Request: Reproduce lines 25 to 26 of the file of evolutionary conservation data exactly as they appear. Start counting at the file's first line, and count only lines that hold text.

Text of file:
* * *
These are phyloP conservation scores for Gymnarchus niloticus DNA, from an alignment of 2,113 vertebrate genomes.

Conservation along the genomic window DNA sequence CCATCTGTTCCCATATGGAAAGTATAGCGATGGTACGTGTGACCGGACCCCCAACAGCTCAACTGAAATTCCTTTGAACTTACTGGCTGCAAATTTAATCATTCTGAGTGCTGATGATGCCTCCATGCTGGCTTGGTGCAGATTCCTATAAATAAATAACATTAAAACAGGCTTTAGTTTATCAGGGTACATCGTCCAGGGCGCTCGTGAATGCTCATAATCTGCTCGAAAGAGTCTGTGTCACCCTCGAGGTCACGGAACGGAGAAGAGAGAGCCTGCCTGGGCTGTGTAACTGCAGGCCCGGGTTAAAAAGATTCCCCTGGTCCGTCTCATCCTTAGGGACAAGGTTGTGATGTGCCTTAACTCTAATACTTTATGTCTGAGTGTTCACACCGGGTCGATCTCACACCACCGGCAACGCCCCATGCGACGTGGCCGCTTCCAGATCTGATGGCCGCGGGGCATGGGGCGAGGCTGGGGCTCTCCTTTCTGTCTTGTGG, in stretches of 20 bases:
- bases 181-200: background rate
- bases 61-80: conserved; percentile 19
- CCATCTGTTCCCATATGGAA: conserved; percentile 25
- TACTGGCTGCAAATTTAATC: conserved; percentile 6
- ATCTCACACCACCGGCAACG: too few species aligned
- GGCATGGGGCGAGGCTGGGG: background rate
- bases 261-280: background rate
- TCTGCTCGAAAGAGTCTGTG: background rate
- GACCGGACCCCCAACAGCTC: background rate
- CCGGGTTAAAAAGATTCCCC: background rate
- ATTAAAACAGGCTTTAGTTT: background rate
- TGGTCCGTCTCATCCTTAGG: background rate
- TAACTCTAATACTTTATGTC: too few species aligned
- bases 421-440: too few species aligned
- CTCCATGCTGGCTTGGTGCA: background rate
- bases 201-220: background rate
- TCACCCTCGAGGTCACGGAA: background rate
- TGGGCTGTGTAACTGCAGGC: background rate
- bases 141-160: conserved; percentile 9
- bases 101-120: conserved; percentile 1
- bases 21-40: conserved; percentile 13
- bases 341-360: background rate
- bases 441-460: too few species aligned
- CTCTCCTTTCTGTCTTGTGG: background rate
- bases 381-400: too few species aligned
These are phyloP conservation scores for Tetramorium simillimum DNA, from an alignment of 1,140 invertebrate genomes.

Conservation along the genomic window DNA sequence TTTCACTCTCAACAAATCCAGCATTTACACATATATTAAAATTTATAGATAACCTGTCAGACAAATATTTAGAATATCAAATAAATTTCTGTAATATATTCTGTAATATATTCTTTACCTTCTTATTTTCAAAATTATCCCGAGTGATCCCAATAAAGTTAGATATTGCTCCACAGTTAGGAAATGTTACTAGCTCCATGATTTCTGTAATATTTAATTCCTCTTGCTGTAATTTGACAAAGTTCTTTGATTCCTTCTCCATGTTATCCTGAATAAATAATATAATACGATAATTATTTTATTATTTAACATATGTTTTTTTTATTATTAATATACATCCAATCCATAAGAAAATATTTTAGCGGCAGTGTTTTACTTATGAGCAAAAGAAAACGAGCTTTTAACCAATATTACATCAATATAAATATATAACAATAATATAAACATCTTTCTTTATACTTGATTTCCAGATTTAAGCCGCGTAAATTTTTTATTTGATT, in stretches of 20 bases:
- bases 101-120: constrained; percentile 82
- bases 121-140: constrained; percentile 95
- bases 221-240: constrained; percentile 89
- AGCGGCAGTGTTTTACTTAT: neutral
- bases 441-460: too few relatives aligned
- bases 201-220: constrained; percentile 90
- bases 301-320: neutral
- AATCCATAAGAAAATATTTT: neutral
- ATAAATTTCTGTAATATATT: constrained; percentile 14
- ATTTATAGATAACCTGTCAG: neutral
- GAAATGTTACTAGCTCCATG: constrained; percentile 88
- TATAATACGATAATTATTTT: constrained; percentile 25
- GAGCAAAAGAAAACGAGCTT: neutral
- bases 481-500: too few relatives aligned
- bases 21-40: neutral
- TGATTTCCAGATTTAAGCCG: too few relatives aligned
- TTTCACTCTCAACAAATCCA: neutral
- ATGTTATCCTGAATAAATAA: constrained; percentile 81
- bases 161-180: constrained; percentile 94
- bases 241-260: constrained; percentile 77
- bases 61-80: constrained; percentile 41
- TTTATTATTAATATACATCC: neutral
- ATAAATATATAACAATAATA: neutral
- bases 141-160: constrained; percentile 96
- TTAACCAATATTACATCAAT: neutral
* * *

- bases 441-460: too few species aligned
- CTCTCCTTTCTGTCTTGTGG: background rate